Measuring, Evaluating and Improving Safety Culture
Planning and implementing safety policy and safety management systems
The safety culture toolkit is designed for safety managers and supervisors involved in planning and implementing safety policy and safety management systems. It is relevant to all companies regardless of the level of safety culture present as there is always room for improvements. The toolkit offers advice and good practice guidance specific to the level of safety culture present in a company. Essentially, companies can identify existing level of safety culture and plan their development based on the advice offered in the toolkit. It also provides the opportunity to share and learn from examples of safety culture interventions that have been effective in improving attitudes and behaviours towards safety.
This safety culture toolkit is a one-stop shop that provides:
- A safety culture self-assessment survey and analysis package
- Generic and results-specific guidance on safety culture enhancement
- Access to good practice examples to generate ideas for improvements
- The opportunity to submit good practice items to the Safety Culture Library
- An interactive Safety Culture Discussion Forum where registered users can post and respond to comments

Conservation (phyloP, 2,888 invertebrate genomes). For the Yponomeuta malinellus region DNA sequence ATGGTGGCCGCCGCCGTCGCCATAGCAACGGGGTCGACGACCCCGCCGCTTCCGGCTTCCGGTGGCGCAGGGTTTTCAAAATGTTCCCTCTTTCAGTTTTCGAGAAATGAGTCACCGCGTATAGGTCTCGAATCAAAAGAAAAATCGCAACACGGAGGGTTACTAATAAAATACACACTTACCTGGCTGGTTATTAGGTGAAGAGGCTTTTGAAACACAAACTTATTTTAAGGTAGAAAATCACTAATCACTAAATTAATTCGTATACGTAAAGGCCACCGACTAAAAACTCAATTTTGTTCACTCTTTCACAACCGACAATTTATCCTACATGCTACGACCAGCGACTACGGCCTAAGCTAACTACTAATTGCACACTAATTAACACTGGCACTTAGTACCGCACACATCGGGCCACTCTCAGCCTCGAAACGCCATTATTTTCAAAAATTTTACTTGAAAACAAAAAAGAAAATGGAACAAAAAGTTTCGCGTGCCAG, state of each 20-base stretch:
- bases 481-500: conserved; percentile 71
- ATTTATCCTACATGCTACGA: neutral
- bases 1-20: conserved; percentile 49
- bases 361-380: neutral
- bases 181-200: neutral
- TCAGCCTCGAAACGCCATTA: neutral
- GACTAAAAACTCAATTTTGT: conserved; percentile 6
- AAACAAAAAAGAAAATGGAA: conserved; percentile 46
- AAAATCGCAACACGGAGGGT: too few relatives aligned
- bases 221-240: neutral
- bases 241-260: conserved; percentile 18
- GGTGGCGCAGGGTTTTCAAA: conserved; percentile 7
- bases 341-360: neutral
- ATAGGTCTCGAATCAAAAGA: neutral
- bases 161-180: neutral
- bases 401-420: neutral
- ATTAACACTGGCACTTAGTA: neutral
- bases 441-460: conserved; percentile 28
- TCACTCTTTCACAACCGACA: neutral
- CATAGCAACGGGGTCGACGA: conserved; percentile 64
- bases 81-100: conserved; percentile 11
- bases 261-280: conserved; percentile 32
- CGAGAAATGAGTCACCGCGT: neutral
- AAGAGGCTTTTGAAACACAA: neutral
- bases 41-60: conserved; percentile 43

Continuous improvements require a multi-faceted, integrated approach to ensure organisational safety priorities, systems and behaviours are consistent with a strong safety culture. There is no one-size-fits-all approach to safety culture development as each rail organisation will have its own structure, systems, history, culture and needs.
RSSB’s human factors team have developed a behavioural development guide to identify common factors associated with creating a culture of continuous improvement. The aim of this guide is to provide practical information and advice on creating a culture that adopts continuous safety improvements. By proposing a coordinated, industry approach this aims to reduce duplication of effort and resources and save on costs for individual operators. It is intended as a tool to disseminate ideas and give general guidance on safety culture development. It is not intended to be prescriptive or exhaustive.
We have also produced work looking at safety critical rule compliance. Despite the fact that the majority of personnel are conscientious with respect to rules and procedures, there is evidence from rail and other industries that shows failure to comply with rules has resulted in the occurrence of incidents. To help improve rule compliance in the rail industry a toolkit of practical methods, procedures and guidance has been developed. This is based on research that identified the factors that affect compliance, the prevalence of non-compliance and methods that are likely to succeed in improving compliance.